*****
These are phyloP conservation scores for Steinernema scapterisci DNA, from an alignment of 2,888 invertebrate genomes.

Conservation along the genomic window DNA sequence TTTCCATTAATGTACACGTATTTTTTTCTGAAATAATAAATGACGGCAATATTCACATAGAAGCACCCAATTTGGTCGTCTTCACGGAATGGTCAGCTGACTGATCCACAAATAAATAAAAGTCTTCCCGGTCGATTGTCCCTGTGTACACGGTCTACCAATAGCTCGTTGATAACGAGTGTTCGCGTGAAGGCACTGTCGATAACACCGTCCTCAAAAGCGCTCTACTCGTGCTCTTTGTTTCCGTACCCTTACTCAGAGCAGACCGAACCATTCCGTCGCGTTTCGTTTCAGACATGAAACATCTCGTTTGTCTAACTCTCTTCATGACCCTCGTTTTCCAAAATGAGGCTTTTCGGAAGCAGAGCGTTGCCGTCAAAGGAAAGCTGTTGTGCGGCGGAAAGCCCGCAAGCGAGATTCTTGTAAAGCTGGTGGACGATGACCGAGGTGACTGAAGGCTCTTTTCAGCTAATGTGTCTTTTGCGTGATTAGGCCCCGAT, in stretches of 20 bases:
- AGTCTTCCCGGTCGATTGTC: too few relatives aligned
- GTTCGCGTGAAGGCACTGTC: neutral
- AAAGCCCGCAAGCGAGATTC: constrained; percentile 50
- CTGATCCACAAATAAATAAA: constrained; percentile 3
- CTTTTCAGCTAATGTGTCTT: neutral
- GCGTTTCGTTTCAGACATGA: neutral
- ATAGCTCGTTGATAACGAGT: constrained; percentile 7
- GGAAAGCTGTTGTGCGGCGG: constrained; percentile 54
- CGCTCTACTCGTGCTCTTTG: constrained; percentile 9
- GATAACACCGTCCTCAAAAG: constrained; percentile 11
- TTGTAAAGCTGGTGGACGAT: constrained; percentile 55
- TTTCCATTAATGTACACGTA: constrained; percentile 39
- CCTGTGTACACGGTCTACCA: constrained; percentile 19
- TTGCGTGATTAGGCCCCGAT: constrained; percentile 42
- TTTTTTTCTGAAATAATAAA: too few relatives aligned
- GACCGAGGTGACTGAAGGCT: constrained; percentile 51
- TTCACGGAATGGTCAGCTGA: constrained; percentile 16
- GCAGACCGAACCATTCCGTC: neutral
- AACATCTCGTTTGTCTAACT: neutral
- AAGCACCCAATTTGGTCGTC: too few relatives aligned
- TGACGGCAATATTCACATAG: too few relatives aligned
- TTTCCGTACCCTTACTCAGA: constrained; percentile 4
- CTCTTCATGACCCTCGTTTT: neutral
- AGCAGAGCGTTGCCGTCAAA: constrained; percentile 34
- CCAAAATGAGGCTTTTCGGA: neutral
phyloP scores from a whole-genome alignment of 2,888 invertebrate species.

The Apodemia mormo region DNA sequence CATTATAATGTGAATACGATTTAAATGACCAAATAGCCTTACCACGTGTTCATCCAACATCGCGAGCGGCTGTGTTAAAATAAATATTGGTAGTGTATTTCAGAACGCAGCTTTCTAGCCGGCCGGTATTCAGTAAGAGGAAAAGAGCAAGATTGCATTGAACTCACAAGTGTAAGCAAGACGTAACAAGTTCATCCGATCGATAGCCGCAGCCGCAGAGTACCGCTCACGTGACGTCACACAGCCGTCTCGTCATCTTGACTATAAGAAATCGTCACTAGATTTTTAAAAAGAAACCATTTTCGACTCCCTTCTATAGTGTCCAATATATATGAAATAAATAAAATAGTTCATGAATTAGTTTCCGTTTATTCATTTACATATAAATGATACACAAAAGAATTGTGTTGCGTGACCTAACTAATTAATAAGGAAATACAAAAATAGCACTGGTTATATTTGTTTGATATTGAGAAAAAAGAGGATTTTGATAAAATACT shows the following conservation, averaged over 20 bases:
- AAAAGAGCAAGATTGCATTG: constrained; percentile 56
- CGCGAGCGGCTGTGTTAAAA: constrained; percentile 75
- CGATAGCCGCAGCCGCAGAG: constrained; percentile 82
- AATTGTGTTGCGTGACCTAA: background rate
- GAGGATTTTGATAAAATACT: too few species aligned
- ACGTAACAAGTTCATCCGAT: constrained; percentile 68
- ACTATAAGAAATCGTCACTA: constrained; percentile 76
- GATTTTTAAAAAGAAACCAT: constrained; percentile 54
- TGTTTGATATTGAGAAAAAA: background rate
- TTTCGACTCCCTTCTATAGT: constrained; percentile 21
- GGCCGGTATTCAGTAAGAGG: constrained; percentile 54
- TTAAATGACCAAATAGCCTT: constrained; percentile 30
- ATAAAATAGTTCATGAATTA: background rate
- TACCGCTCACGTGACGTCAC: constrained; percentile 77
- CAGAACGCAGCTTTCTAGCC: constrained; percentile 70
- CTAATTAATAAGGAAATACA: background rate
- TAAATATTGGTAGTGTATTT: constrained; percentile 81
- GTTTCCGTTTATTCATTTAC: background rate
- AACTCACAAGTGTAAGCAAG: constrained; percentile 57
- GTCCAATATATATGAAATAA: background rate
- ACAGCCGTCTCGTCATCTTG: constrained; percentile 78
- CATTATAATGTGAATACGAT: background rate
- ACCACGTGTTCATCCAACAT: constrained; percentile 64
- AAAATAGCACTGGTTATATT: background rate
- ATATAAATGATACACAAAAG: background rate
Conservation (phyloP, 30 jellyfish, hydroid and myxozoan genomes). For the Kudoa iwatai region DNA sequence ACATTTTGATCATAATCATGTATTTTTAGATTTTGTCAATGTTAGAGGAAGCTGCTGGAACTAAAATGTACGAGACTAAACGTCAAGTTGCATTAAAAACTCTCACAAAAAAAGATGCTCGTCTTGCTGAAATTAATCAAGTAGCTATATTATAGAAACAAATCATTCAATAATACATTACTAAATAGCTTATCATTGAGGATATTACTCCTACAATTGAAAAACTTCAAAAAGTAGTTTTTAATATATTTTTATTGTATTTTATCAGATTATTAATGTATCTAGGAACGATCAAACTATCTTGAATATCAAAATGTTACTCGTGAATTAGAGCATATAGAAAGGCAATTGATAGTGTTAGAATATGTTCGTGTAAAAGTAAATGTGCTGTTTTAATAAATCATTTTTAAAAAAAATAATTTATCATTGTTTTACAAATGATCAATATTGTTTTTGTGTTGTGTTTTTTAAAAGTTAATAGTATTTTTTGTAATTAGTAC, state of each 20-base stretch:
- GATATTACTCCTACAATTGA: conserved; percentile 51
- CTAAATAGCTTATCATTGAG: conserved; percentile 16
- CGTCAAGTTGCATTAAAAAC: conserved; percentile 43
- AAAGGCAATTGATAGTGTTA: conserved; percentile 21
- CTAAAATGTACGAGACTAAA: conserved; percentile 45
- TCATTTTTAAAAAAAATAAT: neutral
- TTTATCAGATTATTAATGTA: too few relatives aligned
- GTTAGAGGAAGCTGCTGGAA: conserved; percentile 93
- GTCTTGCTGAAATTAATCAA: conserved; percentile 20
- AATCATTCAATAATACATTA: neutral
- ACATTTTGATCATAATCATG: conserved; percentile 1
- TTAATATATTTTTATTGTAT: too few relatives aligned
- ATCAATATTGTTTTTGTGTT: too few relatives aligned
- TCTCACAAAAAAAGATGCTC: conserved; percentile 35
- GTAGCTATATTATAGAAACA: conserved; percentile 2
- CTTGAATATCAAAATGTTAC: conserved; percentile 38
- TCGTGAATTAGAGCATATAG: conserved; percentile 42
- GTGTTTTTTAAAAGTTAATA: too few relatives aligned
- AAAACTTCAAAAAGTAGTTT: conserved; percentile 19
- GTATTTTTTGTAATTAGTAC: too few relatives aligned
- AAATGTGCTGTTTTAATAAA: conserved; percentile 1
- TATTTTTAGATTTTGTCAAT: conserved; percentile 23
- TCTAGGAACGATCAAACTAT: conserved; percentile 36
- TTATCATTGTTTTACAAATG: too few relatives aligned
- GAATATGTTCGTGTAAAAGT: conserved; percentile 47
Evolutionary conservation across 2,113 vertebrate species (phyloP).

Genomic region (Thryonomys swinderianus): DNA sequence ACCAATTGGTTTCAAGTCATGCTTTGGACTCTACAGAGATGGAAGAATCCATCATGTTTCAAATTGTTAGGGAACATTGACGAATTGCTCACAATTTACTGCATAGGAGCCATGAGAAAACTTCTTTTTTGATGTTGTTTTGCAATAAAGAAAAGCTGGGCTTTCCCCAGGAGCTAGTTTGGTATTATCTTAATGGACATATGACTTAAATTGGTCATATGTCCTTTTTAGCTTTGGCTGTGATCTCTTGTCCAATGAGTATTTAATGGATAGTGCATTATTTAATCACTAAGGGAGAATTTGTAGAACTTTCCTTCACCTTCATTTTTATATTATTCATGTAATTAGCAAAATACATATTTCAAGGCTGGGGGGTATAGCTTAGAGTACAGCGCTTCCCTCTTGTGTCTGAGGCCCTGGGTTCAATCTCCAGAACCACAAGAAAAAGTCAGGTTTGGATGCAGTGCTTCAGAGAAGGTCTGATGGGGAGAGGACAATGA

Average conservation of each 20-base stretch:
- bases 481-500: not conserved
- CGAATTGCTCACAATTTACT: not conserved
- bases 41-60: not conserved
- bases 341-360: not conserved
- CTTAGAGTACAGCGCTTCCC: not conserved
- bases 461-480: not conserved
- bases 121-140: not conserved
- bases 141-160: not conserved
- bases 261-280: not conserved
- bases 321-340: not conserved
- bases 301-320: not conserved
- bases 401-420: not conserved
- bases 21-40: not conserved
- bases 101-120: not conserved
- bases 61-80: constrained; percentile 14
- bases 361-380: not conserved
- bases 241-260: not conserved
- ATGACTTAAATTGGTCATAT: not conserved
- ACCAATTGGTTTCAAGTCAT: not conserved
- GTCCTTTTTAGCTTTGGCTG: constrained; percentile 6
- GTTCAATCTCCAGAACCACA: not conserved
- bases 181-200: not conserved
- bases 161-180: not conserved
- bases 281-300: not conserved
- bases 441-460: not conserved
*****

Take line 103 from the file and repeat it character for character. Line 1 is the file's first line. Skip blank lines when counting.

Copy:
- GTCCTTTTTAGCTTTGGCTG: constrained; percentile 6